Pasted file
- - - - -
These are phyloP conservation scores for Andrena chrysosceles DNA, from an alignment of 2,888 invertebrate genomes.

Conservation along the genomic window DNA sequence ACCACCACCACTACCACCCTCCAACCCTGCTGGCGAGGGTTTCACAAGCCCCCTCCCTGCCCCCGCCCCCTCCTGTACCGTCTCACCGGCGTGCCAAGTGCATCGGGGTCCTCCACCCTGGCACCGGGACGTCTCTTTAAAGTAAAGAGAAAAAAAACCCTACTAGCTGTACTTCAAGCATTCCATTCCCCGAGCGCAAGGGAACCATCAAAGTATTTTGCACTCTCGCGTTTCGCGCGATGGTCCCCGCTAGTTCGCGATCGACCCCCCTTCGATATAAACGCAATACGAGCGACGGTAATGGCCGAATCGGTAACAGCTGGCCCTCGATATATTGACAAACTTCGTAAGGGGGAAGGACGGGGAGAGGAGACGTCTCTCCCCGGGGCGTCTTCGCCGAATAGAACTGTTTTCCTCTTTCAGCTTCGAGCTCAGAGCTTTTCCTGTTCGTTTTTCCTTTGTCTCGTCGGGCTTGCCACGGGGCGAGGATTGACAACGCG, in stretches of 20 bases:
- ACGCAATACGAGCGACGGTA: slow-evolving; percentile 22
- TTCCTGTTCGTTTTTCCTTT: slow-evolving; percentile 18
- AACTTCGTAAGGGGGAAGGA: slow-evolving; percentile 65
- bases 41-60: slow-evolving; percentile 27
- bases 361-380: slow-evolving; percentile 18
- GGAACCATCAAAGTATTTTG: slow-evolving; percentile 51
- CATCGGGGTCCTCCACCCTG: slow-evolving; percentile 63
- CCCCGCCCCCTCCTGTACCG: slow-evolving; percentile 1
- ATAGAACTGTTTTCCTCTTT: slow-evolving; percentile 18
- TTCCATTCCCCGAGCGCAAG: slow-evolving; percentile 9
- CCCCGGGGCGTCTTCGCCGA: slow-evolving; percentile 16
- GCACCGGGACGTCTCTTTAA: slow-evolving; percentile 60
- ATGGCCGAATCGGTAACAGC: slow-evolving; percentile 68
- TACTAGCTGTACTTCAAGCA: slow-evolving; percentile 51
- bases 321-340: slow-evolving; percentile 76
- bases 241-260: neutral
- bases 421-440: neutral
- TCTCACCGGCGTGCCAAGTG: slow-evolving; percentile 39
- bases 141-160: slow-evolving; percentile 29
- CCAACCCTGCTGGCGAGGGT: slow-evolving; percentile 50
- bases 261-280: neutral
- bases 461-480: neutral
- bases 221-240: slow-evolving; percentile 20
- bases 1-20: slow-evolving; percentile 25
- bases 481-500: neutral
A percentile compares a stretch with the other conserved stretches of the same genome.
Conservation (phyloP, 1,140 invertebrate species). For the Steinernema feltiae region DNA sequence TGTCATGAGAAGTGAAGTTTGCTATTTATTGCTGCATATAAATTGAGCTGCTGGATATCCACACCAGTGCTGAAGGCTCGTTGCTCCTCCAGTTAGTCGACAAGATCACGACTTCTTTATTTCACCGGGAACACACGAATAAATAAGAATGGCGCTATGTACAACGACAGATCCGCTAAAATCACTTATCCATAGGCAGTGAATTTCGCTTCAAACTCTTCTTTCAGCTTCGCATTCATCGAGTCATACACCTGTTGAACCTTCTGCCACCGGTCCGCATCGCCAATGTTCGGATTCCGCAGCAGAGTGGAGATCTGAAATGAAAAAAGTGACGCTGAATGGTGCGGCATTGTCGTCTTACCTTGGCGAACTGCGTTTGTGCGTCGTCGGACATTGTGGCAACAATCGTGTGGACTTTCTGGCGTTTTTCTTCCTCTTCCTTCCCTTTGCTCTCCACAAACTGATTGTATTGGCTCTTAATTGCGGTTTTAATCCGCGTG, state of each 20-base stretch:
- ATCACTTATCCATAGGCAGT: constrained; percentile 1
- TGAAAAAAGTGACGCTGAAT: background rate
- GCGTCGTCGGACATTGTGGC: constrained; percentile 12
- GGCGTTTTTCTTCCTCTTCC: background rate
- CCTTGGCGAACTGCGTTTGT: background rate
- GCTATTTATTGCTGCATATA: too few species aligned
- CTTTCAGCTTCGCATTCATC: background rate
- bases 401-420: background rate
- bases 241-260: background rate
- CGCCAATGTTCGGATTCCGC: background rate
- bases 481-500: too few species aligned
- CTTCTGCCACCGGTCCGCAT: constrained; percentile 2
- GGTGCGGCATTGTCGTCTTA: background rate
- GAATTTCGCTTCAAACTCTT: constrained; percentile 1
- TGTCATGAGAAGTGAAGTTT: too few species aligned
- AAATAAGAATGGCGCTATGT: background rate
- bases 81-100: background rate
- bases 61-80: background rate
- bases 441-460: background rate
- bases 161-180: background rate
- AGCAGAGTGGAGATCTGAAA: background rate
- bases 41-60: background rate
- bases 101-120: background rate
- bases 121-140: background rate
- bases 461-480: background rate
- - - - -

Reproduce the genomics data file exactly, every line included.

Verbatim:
These are phyloP conservation scores for Andrena chrysosceles DNA, from an alignment of 2,888 invertebrate genomes.

Conservation along the genomic window DNA sequence ACCACCACCACTACCACCCTCCAACCCTGCTGGCGAGGGTTTCACAAGCCCCCTCCCTGCCCCCGCCCCCTCCTGTACCGTCTCACCGGCGTGCCAAGTGCATCGGGGTCCTCCACCCTGGCACCGGGACGTCTCTTTAAAGTAAAGAGAAAAAAAACCCTACTAGCTGTACTTCAAGCATTCCATTCCCCGAGCGCAAGGGAACCATCAAAGTATTTTGCACTCTCGCGTTTCGCGCGATGGTCCCCGCTAGTTCGCGATCGACCCCCCTTCGATATAAACGCAATACGAGCGACGGTAATGGCCGAATCGGTAACAGCTGGCCCTCGATATATTGACAAACTTCGTAAGGGGGAAGGACGGGGAGAGGAGACGTCTCTCCCCGGGGCGTCTTCGCCGAATAGAACTGTTTTCCTCTTTCAGCTTCGAGCTCAGAGCTTTTCCTGTTCGTTTTTCCTTTGTCTCGTCGGGCTTGCCACGGGGCGAGGATTGACAACGCG, in stretches of 20 bases:
- ACGCAATACGAGCGACGGTA: slow-evolving; percentile 22
- TTCCTGTTCGTTTTTCCTTT: slow-evolving; percentile 18
- AACTTCGTAAGGGGGAAGGA: slow-evolving; percentile 65
- bases 41-60: slow-evolving; percentile 27
- bases 361-380: slow-evolving; percentile 18
- GGAACCATCAAAGTATTTTG: slow-evolving; percentile 51
- CATCGGGGTCCTCCACCCTG: slow-evolving; percentile 63
- CCCCGCCCCCTCCTGTACCG: slow-evolving; percentile 1
- ATAGAACTGTTTTCCTCTTT: slow-evolving; percentile 18
- TTCCATTCCCCGAGCGCAAG: slow-evolving; percentile 9
- CCCCGGGGCGTCTTCGCCGA: slow-evolving; percentile 16
- GCACCGGGACGTCTCTTTAA: slow-evolving; percentile 60
- ATGGCCGAATCGGTAACAGC: slow-evolving; percentile 68
- TACTAGCTGTACTTCAAGCA: slow-evolving; percentile 51
- bases 321-340: slow-evolving; percentile 76
- bases 241-260: neutral
- bases 421-440: neutral
- TCTCACCGGCGTGCCAAGTG: slow-evolving; percentile 39
- bases 141-160: slow-evolving; percentile 29
- CCAACCCTGCTGGCGAGGGT: slow-evolving; percentile 50
- bases 261-280: neutral
- bases 461-480: neutral
- bases 221-240: slow-evolving; percentile 20
- bases 1-20: slow-evolving; percentile 25
- bases 481-500: neutral
A percentile compares a stretch with the other conserved stretches of the same genome.
Conservation (phyloP, 1,140 invertebrate species). For the Steinernema feltiae region DNA sequence TGTCATGAGAAGTGAAGTTTGCTATTTATTGCTGCATATAAATTGAGCTGCTGGATATCCACACCAGTGCTGAAGGCTCGTTGCTCCTCCAGTTAGTCGACAAGATCACGACTTCTTTATTTCACCGGGAACACACGAATAAATAAGAATGGCGCTATGTACAACGACAGATCCGCTAAAATCACTTATCCATAGGCAGTGAATTTCGCTTCAAACTCTTCTTTCAGCTTCGCATTCATCGAGTCATACACCTGTTGAACCTTCTGCCACCGGTCCGCATCGCCAATGTTCGGATTCCGCAGCAGAGTGGAGATCTGAAATGAAAAAAGTGACGCTGAATGGTGCGGCATTGTCGTCTTACCTTGGCGAACTGCGTTTGTGCGTCGTCGGACATTGTGGCAACAATCGTGTGGACTTTCTGGCGTTTTTCTTCCTCTTCCTTCCCTTTGCTCTCCACAAACTGATTGTATTGGCTCTTAATTGCGGTTTTAATCCGCGTG, state of each 20-base stretch:
- ATCACTTATCCATAGGCAGT: constrained; percentile 1
- TGAAAAAAGTGACGCTGAAT: background rate
- GCGTCGTCGGACATTGTGGC: constrained; percentile 12
- GGCGTTTTTCTTCCTCTTCC: background rate
- CCTTGGCGAACTGCGTTTGT: background rate
- GCTATTTATTGCTGCATATA: too few species aligned
- CTTTCAGCTTCGCATTCATC: background rate
- bases 401-420: background rate
- bases 241-260: background rate
- CGCCAATGTTCGGATTCCGC: background rate
- bases 481-500: too few species aligned
- CTTCTGCCACCGGTCCGCAT: constrained; percentile 2
- GGTGCGGCATTGTCGTCTTA: background rate
- GAATTTCGCTTCAAACTCTT: constrained; percentile 1
- TGTCATGAGAAGTGAAGTTT: too few species aligned
- AAATAAGAATGGCGCTATGT: background rate
- bases 81-100: background rate
- bases 61-80: background rate
- bases 441-460: background rate
- bases 161-180: background rate
- AGCAGAGTGGAGATCTGAAA: background rate
- bases 41-60: background rate
- bases 101-120: background rate
- bases 121-140: background rate
- bases 461-480: background rate